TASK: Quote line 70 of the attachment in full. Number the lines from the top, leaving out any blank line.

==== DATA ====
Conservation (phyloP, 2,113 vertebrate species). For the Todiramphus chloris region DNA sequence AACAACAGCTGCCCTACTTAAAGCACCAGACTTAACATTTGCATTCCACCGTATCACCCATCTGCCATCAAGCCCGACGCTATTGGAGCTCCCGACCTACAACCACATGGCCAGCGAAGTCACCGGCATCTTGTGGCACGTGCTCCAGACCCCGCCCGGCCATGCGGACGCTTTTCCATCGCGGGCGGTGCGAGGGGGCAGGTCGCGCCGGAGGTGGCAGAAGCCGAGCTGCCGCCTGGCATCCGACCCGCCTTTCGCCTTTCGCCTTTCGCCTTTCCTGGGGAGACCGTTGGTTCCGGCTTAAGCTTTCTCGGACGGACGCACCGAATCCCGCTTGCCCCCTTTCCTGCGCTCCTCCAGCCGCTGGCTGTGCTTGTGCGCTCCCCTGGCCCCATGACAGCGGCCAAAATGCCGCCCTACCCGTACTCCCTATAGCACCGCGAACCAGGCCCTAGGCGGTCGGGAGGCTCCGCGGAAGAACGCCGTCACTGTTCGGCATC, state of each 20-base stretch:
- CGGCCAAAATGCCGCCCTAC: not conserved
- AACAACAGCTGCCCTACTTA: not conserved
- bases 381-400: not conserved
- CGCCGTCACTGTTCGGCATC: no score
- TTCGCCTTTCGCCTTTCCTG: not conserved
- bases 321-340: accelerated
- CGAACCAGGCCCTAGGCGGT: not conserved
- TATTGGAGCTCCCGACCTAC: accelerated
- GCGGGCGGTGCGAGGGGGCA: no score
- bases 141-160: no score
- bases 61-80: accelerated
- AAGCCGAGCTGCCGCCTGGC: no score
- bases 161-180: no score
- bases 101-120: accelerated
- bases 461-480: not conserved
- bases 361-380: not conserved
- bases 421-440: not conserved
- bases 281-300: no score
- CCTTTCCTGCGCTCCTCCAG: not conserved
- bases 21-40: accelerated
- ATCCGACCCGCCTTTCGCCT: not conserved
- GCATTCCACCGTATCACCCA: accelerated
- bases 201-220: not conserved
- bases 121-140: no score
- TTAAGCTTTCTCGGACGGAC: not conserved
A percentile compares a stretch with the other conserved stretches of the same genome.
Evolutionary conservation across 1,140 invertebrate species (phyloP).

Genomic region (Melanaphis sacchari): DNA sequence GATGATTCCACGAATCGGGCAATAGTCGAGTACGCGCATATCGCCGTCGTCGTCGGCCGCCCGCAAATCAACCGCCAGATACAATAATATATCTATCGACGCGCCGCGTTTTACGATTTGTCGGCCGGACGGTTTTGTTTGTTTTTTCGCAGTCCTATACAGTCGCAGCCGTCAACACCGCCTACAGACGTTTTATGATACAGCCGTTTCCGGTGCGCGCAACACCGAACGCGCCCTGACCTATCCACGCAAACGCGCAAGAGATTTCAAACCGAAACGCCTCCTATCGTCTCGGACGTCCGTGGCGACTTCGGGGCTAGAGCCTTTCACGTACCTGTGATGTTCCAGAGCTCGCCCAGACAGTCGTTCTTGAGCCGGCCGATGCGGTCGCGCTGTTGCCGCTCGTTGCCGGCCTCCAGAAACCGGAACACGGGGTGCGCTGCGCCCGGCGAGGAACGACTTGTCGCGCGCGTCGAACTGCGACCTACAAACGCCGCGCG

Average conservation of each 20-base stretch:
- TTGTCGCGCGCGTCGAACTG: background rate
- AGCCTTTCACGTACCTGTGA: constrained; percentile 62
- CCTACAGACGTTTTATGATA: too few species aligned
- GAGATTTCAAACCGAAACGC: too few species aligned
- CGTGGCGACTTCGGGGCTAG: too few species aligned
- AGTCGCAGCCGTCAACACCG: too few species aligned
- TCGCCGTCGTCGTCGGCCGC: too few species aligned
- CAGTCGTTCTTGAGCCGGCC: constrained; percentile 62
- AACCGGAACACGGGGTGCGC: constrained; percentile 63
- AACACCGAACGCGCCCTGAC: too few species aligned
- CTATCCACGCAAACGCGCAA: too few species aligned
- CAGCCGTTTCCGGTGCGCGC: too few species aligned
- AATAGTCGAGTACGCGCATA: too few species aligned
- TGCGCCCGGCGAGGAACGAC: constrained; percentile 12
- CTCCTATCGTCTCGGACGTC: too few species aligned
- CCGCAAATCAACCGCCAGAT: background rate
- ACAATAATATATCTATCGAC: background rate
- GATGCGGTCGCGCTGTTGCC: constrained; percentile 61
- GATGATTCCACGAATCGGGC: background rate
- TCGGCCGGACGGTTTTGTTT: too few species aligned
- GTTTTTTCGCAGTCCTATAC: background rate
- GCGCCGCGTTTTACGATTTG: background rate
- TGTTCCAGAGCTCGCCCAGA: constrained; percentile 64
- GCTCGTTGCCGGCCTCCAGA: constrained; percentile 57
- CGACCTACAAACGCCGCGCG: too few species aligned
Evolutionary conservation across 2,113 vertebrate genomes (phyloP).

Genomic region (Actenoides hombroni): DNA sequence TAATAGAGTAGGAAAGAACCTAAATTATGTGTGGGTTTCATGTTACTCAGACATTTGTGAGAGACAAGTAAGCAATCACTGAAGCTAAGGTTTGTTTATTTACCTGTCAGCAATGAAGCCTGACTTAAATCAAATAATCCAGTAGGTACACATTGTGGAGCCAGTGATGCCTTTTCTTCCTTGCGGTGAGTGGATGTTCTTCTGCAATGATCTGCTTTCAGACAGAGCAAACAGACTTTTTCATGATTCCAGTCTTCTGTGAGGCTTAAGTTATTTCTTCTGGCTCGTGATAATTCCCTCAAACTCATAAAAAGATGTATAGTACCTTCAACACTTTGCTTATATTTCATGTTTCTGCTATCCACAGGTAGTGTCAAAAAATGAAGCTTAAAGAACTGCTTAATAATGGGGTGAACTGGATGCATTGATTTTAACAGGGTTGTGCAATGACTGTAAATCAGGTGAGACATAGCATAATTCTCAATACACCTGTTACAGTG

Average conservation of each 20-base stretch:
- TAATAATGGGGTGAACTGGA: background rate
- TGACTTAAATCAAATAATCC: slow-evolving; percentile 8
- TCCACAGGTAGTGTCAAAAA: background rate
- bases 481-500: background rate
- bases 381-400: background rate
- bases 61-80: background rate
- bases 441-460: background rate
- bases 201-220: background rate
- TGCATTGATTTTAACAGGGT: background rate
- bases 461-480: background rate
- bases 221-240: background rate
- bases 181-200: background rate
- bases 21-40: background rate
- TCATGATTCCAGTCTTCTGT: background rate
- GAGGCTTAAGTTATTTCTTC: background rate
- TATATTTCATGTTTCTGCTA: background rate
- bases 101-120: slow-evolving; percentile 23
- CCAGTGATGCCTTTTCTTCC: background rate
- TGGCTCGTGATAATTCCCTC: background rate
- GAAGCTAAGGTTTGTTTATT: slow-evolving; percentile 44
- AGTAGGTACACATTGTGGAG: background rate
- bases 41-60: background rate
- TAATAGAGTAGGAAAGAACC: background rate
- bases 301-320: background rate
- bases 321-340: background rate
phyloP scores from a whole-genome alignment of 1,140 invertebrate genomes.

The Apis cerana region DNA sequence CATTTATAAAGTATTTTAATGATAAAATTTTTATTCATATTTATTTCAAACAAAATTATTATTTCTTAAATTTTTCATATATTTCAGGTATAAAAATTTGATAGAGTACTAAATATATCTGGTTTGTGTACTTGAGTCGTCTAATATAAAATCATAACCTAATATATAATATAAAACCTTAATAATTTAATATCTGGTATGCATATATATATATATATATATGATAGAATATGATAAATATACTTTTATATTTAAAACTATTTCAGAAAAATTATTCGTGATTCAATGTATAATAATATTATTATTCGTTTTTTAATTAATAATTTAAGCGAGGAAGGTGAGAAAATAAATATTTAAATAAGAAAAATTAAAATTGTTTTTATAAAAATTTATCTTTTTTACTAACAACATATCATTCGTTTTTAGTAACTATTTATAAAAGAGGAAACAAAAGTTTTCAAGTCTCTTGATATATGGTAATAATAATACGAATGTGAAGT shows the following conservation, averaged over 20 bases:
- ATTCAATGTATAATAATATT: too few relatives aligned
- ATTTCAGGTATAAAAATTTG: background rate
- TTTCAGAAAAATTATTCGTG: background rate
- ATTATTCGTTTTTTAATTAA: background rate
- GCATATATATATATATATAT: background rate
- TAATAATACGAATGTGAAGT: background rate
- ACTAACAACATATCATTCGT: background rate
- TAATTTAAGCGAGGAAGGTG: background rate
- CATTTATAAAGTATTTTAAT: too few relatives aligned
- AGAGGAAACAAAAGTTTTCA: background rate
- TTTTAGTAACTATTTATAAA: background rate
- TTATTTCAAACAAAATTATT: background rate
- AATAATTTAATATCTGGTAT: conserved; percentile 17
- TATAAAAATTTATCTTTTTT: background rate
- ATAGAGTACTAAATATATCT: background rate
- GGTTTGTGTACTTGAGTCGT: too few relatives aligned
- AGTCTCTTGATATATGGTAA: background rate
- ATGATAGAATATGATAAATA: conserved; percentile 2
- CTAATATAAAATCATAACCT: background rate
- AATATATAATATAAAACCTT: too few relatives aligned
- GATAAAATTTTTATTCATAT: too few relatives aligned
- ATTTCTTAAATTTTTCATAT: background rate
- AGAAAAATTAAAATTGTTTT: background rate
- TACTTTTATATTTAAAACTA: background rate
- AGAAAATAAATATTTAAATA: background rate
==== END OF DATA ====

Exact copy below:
- bases 181-200: background rate